RG: Did either one get sprayed?

LMS: They didn't. I think the skunk actually kind of looked at them, gave a little nod of appreciation, knowing that he'd just been rescued by the Michigan State Police, and then took off into the wood line. I think it was his way of saying thank you by not letting them have it before he left.

RG: Mr. Mausz, you also came across a skunk this past weekend in Ontario in a similar situation, except it was a plastic cup instead of a yogurt container. So how was your skunk acting when you saw it?

Justin Mausz: Agreeably disoriented, I think would be a good way to put it. The poor thing had a cup on its head and it was bouncing in to walls and parked cars. It was obvious that it had sprayed nearby because there was a fairly recognizable odour of skunk when we pulled in.

RG: But you approached this situation differently than the Michigan Police. So what did you do to address it?

JM: I think we lacked the foresight of Lieutenant Shaw's people, in that we didn't call animal
control and we didn't think to use a stick — that was probably a good option.

RG: So what did you do instead?

JM: Well, my partner and I decided we wanted to try and help this poor thing because it looked quite upset. So I don't
have a lot of experience with skunks and I'm particularly concerned about the 'spray threshold,' for lack
of a better word. So I thought if I could get close to it, I could take away the cup. But I wanted to make sure that I would protect my clothing and myself from getting sprayed — from at least having the odour around if I did get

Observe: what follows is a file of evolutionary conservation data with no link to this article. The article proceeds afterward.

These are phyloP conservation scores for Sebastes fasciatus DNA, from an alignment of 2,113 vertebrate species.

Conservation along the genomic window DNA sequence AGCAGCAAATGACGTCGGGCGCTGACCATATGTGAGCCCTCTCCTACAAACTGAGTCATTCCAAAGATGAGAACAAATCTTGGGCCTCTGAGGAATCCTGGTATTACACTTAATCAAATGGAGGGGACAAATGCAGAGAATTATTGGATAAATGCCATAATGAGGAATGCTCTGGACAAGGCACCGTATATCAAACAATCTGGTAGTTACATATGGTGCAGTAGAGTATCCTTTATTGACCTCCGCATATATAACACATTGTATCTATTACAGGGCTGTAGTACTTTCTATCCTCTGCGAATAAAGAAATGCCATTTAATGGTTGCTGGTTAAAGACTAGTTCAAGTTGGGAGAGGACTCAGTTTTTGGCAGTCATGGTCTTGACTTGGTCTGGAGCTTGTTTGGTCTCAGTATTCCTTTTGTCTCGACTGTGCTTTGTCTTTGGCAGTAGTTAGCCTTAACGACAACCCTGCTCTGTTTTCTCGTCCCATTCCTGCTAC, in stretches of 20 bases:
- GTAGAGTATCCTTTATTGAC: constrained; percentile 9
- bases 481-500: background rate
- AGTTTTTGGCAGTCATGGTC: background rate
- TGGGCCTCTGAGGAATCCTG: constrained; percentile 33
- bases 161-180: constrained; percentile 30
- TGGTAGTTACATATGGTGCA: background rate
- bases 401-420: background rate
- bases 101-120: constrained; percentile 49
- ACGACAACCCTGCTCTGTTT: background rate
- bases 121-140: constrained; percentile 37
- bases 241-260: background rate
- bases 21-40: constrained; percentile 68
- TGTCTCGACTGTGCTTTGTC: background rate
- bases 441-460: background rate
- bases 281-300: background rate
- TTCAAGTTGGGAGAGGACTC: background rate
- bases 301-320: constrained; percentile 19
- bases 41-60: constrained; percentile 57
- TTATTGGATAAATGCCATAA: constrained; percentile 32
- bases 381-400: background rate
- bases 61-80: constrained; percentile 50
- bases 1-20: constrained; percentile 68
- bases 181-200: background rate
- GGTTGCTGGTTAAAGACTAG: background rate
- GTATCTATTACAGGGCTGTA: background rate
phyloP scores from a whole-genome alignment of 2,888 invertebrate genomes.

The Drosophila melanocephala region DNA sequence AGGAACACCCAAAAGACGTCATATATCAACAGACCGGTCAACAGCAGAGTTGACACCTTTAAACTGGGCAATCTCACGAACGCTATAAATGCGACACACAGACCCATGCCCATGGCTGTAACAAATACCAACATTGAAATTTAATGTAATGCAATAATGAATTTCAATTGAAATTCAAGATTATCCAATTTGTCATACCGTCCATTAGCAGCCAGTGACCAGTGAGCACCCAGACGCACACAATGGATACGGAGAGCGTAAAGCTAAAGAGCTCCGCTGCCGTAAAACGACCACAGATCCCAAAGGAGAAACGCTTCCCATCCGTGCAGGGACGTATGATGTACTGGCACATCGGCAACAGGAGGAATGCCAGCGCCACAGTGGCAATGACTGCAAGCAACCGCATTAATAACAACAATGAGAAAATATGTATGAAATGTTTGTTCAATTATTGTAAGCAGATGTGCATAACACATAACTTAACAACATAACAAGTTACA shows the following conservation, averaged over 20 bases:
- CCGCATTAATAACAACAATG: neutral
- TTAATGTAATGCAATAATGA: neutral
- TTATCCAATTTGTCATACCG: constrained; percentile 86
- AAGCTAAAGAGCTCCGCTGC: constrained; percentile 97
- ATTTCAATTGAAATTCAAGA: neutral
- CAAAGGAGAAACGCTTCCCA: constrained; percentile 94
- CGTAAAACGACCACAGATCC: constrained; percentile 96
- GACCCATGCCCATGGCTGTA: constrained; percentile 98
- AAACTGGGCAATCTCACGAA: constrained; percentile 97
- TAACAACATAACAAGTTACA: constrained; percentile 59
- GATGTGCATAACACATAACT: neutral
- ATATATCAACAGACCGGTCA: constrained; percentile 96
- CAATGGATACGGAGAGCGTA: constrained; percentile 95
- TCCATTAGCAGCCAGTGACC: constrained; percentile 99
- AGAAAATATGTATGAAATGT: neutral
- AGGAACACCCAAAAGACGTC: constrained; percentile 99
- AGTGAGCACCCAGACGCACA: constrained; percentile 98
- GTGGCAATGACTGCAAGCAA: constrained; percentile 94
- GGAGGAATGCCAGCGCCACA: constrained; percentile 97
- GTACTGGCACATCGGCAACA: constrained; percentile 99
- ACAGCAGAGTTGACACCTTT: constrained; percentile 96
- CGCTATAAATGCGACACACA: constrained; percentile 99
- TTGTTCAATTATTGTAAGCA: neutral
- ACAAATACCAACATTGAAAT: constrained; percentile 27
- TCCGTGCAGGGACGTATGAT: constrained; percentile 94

sprayed. So I put on some of our personal protective equipment that we use when we encounter patients with
infectious communicable diseases.

A paramedic in Ontario suited up in a full PPE isolation suit usually reserved for protecting front line workers from infectious diseases, like Ebola. (Justin Mausz )


We have what we call 'enhanced protective equipment' that came out in response to the Ebola crisis. And essentially that's a fully encapsulating suit that covers all our exposed skin, that provides respiratory protection. So I put some of that on in the hopes that, if it could protect me from Ebola, it might protect me from a skunk.

RG: Given that you've heard the story coming out of Michigan, who do you think dealt with their skunk-with-something-stuck-on-its-head situation the best?

JM: I think we were both equally ingenuitive in overcoming an interesting and novel problem.

For more on this story, listen to our full interview with Justin Mausz and Mike Shaw.

Comments

To encourage thoughtful and respectful conversations, first and last names will appear with each submission to CBC/Radio-Canada's online communities (except in children and youth-oriented communities). Pseudonyms will no longer be permitted.

By submitting a comment, you accept that CBC has the right to reproduce and publish that comment in whole or in part, in any manner CBC chooses. Please note that CBC does not endorse the opinions expressed in comments. Comments on this story are moderated according to our Submission Guidelines. Comments are welcome while open. We reserve the right to close comments at any time.